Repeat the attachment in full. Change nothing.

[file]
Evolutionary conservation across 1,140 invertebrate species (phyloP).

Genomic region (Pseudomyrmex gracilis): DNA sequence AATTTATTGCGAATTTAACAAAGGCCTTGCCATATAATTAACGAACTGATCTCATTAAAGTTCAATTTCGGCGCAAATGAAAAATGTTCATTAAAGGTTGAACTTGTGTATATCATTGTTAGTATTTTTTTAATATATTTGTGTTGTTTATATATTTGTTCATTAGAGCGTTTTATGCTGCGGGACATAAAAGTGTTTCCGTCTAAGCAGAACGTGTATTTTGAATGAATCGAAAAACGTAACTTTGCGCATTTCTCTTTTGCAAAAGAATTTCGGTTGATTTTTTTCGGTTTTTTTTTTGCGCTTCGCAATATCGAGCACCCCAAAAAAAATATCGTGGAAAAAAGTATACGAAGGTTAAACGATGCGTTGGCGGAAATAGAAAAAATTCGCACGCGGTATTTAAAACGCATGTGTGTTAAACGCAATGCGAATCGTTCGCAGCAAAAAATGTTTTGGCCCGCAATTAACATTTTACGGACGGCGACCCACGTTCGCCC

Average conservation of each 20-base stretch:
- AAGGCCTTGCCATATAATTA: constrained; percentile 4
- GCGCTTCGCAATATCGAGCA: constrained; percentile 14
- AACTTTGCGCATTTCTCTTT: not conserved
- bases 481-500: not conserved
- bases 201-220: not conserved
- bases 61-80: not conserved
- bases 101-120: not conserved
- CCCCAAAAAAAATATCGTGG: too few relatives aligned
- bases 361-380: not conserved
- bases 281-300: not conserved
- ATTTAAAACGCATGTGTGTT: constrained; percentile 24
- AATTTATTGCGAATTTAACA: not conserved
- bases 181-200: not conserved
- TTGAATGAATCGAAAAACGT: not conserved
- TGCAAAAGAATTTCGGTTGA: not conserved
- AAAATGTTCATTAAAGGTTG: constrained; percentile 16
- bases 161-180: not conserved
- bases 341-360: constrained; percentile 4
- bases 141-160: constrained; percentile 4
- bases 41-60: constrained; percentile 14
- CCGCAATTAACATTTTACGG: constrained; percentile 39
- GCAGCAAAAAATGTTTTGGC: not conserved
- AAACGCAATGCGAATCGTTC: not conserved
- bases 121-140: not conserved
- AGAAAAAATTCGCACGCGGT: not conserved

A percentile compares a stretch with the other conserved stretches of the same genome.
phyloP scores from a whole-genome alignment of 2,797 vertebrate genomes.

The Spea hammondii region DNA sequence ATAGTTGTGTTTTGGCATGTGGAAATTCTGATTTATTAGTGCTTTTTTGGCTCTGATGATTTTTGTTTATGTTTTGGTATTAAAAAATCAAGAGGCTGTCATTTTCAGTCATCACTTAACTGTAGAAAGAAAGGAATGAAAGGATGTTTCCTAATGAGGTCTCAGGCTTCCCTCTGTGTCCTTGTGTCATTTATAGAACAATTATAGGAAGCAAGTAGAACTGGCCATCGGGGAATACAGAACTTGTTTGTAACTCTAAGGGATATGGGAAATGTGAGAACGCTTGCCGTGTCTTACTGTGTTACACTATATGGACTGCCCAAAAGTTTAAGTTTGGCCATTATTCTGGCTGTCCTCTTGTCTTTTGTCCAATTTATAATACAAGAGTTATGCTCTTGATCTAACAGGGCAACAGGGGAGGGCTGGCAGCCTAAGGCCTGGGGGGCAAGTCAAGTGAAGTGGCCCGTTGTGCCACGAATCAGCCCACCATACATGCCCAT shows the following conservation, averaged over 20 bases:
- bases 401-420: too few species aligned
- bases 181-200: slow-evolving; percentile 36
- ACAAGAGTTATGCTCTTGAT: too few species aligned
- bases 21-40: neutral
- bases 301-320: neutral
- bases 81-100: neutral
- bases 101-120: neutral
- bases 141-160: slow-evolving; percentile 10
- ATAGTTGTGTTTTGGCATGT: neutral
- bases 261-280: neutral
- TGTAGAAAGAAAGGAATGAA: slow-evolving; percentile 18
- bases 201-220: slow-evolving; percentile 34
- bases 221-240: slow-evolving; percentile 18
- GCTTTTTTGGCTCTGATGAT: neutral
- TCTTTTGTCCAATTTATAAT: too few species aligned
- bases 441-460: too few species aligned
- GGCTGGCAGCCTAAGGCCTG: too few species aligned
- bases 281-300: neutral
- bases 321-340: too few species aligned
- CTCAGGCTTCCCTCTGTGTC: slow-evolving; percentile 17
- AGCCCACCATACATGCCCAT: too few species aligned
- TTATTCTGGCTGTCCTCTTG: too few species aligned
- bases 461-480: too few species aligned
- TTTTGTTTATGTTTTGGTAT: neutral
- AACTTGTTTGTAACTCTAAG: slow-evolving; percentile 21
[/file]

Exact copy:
Evolutionary conservation across 1,140 invertebrate species (phyloP).

Genomic region (Pseudomyrmex gracilis): DNA sequence AATTTATTGCGAATTTAACAAAGGCCTTGCCATATAATTAACGAACTGATCTCATTAAAGTTCAATTTCGGCGCAAATGAAAAATGTTCATTAAAGGTTGAACTTGTGTATATCATTGTTAGTATTTTTTTAATATATTTGTGTTGTTTATATATTTGTTCATTAGAGCGTTTTATGCTGCGGGACATAAAAGTGTTTCCGTCTAAGCAGAACGTGTATTTTGAATGAATCGAAAAACGTAACTTTGCGCATTTCTCTTTTGCAAAAGAATTTCGGTTGATTTTTTTCGGTTTTTTTTTTGCGCTTCGCAATATCGAGCACCCCAAAAAAAATATCGTGGAAAAAAGTATACGAAGGTTAAACGATGCGTTGGCGGAAATAGAAAAAATTCGCACGCGGTATTTAAAACGCATGTGTGTTAAACGCAATGCGAATCGTTCGCAGCAAAAAATGTTTTGGCCCGCAATTAACATTTTACGGACGGCGACCCACGTTCGCCC

Average conservation of each 20-base stretch:
- AAGGCCTTGCCATATAATTA: constrained; percentile 4
- GCGCTTCGCAATATCGAGCA: constrained; percentile 14
- AACTTTGCGCATTTCTCTTT: not conserved
- bases 481-500: not conserved
- bases 201-220: not conserved
- bases 61-80: not conserved
- bases 101-120: not conserved
- CCCCAAAAAAAATATCGTGG: too few relatives aligned
- bases 361-380: not conserved
- bases 281-300: not conserved
- ATTTAAAACGCATGTGTGTT: constrained; percentile 24
- AATTTATTGCGAATTTAACA: not conserved
- bases 181-200: not conserved
- TTGAATGAATCGAAAAACGT: not conserved
- TGCAAAAGAATTTCGGTTGA: not conserved
- AAAATGTTCATTAAAGGTTG: constrained; percentile 16
- bases 161-180: not conserved
- bases 341-360: constrained; percentile 4
- bases 141-160: constrained; percentile 4
- bases 41-60: constrained; percentile 14
- CCGCAATTAACATTTTACGG: constrained; percentile 39
- GCAGCAAAAAATGTTTTGGC: not conserved
- AAACGCAATGCGAATCGTTC: not conserved
- bases 121-140: not conserved
- AGAAAAAATTCGCACGCGGT: not conserved

A percentile compares a stretch with the other conserved stretches of the same genome.
phyloP scores from a whole-genome alignment of 2,797 vertebrate genomes.

The Spea hammondii region DNA sequence ATAGTTGTGTTTTGGCATGTGGAAATTCTGATTTATTAGTGCTTTTTTGGCTCTGATGATTTTTGTTTATGTTTTGGTATTAAAAAATCAAGAGGCTGTCATTTTCAGTCATCACTTAACTGTAGAAAGAAAGGAATGAAAGGATGTTTCCTAATGAGGTCTCAGGCTTCCCTCTGTGTCCTTGTGTCATTTATAGAACAATTATAGGAAGCAAGTAGAACTGGCCATCGGGGAATACAGAACTTGTTTGTAACTCTAAGGGATATGGGAAATGTGAGAACGCTTGCCGTGTCTTACTGTGTTACACTATATGGACTGCCCAAAAGTTTAAGTTTGGCCATTATTCTGGCTGTCCTCTTGTCTTTTGTCCAATTTATAATACAAGAGTTATGCTCTTGATCTAACAGGGCAACAGGGGAGGGCTGGCAGCCTAAGGCCTGGGGGGCAAGTCAAGTGAAGTGGCCCGTTGTGCCACGAATCAGCCCACCATACATGCCCAT shows the following conservation, averaged over 20 bases:
- bases 401-420: too few species aligned
- bases 181-200: slow-evolving; percentile 36
- ACAAGAGTTATGCTCTTGAT: too few species aligned
- bases 21-40: neutral
- bases 301-320: neutral
- bases 81-100: neutral
- bases 101-120: neutral
- bases 141-160: slow-evolving; percentile 10
- ATAGTTGTGTTTTGGCATGT: neutral
- bases 261-280: neutral
- TGTAGAAAGAAAGGAATGAA: slow-evolving; percentile 18
- bases 201-220: slow-evolving; percentile 34
- bases 221-240: slow-evolving; percentile 18
- GCTTTTTTGGCTCTGATGAT: neutral
- TCTTTTGTCCAATTTATAAT: too few species aligned
- bases 441-460: too few species aligned
- GGCTGGCAGCCTAAGGCCTG: too few species aligned
- bases 281-300: neutral
- bases 321-340: too few species aligned
- CTCAGGCTTCCCTCTGTGTC: slow-evolving; percentile 17
- AGCCCACCATACATGCCCAT: too few species aligned
- TTATTCTGGCTGTCCTCTTG: too few species aligned
- bases 461-480: too few species aligned
- TTTTGTTTATGTTTTGGTAT: neutral
- AACTTGTTTGTAACTCTAAG: slow-evolving; percentile 21